• Satisfied?
  • Or more ticked off?

Sometimes, even money is not the answer.

“Discounting is very lazy marketing. Certainly, there is a time or place for it …but, really the more interesting part is what makes people tick…”

Mike Lukianoff, chief analytics officer for Fishbowl

Take the time to learn what people want.

What Ticks You Off?

I try to stay positive. Really. But, sometimes you need to vent. So, here’s your opportunity.

  • What types of lazy marketing have you encountered?
  • Share your examples in Comments

I promise the second part to this two-part series will be more uplifting. So, gather up your good marketing examples and we’ll meet back here soon. Deal?


Helping you Keep it simple, clear & uniquely yours – contact me for help with your business writing needs.


BigStock Photo Credit

Rawshorts video credit

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{ 12 comments… read them below or add one }

Anne Wayman August 21, 2017 at 7:34 am

Offers of guest posting are driving me nuts! Most are canned. Most have never looked at my site. Etc. etc. etc.
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Cathy Miller August 21, 2017 at 7:41 am

Ah, I remember the sweet person I was. Crafting a response to each request until the floodgates opened. Since then, I revised my Guest Post policy and put in bold above my contact form that I do not accept guest posts from people I do not know.

Has that stopped them? Or even slowed them down? Nope. What I hate even more are the ones that send MULTIPLE follow-ups that get increasingly rude. Yeah, that’s a great marketing tactic. Thanks, Anne, for sharing your thoughts.
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Paula Hendrickson August 21, 2017 at 9:09 am

The thing I get most often comes from publicists who assume I’m an editor or decision maker of a magazine or website, asking if I would be interested in running a story about their company or client. If it’s a legitimate (but lazy) PR source, I’ll reply suggesting they contact one of the editors about that. Otherwise I ignore them.
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Cathy Miller August 21, 2017 at 10:17 am

I would say most of the PR requests I receive are legitimate, but they have not done their homework. I used to respond (and occasionally still do) but it simply got real old fast so I seldom reply anymore.

Thanks for sharing your example, Paula.
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Devon Ellington August 21, 2017 at 9:13 am

Criticizing my site & saying how they will fix it for X fee. In a badly written, mis-spelled pitch. Not the way to win me over.


Cathy Miller August 21, 2017 at 10:18 am

Isn’t that dumbest marketing tactic ever, Devon? Insulting your targeted market. Thanks for a great example, Devon.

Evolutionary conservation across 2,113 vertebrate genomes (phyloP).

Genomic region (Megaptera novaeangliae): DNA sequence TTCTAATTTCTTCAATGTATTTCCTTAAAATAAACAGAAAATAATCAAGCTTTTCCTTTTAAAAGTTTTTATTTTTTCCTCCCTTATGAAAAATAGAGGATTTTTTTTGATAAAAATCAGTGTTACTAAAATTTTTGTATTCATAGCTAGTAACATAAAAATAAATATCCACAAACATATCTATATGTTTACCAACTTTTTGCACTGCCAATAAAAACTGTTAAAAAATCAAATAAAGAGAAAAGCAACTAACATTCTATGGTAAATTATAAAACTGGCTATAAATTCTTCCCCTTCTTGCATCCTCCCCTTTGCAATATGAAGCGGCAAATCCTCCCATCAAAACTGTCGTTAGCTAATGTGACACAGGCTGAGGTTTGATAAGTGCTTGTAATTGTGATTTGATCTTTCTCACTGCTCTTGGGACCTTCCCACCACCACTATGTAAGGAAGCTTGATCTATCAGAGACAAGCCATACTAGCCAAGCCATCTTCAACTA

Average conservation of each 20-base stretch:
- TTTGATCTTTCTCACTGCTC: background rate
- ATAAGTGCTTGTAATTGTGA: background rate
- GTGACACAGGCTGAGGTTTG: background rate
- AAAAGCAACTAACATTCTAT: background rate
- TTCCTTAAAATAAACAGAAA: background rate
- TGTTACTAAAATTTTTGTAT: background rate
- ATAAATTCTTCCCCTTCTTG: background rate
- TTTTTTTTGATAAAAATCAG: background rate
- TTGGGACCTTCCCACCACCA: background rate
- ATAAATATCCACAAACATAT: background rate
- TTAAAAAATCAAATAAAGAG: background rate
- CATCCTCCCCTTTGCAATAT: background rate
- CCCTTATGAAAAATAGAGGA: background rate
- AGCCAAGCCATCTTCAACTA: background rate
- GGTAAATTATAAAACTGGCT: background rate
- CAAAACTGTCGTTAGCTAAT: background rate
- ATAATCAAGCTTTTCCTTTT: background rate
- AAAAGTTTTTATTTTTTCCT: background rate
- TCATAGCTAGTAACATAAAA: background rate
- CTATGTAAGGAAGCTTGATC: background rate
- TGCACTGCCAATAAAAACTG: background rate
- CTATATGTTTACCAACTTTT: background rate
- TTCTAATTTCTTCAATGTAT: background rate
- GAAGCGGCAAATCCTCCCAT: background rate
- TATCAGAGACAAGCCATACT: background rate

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Lynn Gaertner-Johnston August 21, 2017 at 10:12 am

Cathy, you covered them well–all the things that drive me nuts.

I did receive a compelling guest-post query once. The person had studied my blog and pitched a good idea. Unfortunately, I had already covered the topic, but he wouldn’t have known that without deep research. I believe he’s working on another idea now.

I look forward to the good examples.



Cathy Miller August 21, 2017 at 10:22 am

Thanks for sharing your thoughts, Lynn. My definition of someone I “know” is someone I know personally, or who interacts with my readers or me. Or someone like you describe who obviously “did their homework.” We all have to start our networks somewhere. I appreciate someone who does it the “right” way.

Thanks for stopping by, Lynn.
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Marcie August 22, 2017 at 5:56 am

I feel you on the work-for-free requests. I’m certain the person making the request isn’t working for free.

I once received an email from someone with “Hey” as a greeting, followed by how they can increase my website ranking with SEO. It was the WRONG website. I didn’t respond, and they emailed me a few weeks later with an attitude because I didn’t respond. Their whole strategy was incorrect.
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Cathy Miller August 22, 2017 at 6:19 am

I agree, Marcie. Your examples are the epitome of lazy marketing. Thanks for sharing them.
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Vatsala Shukla August 22, 2017 at 7:33 am

I receive quite a few hybrids of 1 and 2 Cathy and they are seasonal – whenever someone is selling blogging courses to newbies who go and google a keyword and then send emails to pitch guest posts without checking my website or work or they are looking to promote their businesses and think I’ll let them post irrelevant blog posts. None of them ever talks about promoting the post and I have to direct them to the Privacy Policy on my website. 🙂

I see a lot of 3 too – mostly on LinkedIn and once again. the sender hasn’t done their homework. Pity!


Cathy Miller August 22, 2017 at 10:32 am

It is a pity, Vatsala. Thank you for sharing your examples. I think we can all relate. 🙂